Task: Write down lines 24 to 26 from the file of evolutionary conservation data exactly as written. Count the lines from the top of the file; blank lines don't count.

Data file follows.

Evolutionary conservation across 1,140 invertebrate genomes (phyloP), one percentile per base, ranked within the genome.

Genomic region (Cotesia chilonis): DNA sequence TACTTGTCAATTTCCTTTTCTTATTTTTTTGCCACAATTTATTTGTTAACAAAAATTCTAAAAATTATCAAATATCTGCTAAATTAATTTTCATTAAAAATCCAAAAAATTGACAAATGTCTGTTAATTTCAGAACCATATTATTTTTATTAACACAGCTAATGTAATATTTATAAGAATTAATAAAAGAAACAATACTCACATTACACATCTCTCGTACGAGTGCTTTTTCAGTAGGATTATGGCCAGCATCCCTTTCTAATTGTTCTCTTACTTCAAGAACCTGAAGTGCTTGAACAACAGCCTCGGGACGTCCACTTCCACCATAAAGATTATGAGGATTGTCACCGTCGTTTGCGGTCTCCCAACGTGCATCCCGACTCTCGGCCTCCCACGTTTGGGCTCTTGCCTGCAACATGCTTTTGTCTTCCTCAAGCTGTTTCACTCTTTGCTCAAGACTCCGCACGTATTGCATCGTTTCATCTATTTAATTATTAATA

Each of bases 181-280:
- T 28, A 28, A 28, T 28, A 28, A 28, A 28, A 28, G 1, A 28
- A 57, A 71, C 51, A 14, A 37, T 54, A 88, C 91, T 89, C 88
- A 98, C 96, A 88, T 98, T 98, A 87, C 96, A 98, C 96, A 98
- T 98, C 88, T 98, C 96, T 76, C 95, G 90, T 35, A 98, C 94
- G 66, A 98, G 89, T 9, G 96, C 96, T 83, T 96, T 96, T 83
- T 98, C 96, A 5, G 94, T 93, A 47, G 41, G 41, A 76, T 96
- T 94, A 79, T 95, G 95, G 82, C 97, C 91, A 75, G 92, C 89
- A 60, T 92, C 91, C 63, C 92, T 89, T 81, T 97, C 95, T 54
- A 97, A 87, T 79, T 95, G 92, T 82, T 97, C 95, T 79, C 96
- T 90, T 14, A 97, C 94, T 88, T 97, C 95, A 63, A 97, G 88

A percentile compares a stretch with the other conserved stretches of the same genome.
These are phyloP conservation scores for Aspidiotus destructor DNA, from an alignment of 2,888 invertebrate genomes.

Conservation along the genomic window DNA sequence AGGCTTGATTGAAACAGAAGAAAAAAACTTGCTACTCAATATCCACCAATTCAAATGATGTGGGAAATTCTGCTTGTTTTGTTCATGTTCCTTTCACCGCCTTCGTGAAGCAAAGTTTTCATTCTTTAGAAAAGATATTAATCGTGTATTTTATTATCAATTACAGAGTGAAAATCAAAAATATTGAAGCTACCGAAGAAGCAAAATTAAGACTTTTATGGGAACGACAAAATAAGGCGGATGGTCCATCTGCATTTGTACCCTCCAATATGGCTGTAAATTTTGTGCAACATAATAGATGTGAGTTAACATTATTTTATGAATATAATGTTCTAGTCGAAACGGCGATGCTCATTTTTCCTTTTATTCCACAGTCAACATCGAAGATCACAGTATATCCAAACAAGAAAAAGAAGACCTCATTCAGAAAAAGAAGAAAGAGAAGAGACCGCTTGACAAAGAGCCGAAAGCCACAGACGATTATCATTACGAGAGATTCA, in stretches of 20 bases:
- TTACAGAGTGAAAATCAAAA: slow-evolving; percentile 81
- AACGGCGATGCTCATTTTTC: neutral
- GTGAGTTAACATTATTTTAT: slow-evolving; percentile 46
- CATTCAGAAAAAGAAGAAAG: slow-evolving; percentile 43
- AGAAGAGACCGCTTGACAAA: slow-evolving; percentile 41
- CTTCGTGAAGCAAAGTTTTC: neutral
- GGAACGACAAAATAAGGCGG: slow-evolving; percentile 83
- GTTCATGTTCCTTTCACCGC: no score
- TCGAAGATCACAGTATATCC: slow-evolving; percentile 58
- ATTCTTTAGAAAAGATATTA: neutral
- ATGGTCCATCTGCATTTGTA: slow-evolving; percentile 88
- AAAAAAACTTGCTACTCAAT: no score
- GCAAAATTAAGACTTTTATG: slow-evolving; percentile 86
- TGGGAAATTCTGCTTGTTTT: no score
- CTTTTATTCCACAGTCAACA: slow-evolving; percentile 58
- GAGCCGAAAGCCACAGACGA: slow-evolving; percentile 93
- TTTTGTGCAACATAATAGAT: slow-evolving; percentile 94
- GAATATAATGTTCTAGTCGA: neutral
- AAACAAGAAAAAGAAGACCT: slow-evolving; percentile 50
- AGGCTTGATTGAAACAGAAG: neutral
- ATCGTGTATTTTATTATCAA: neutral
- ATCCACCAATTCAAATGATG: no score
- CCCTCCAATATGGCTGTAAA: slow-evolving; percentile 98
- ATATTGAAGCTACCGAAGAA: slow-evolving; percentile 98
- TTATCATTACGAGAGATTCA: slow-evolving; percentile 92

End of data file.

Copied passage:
- GTTCATGTTCCTTTCACCGC: no score
- TCGAAGATCACAGTATATCC: slow-evolving; percentile 58
- ATTCTTTAGAAAAGATATTA: neutral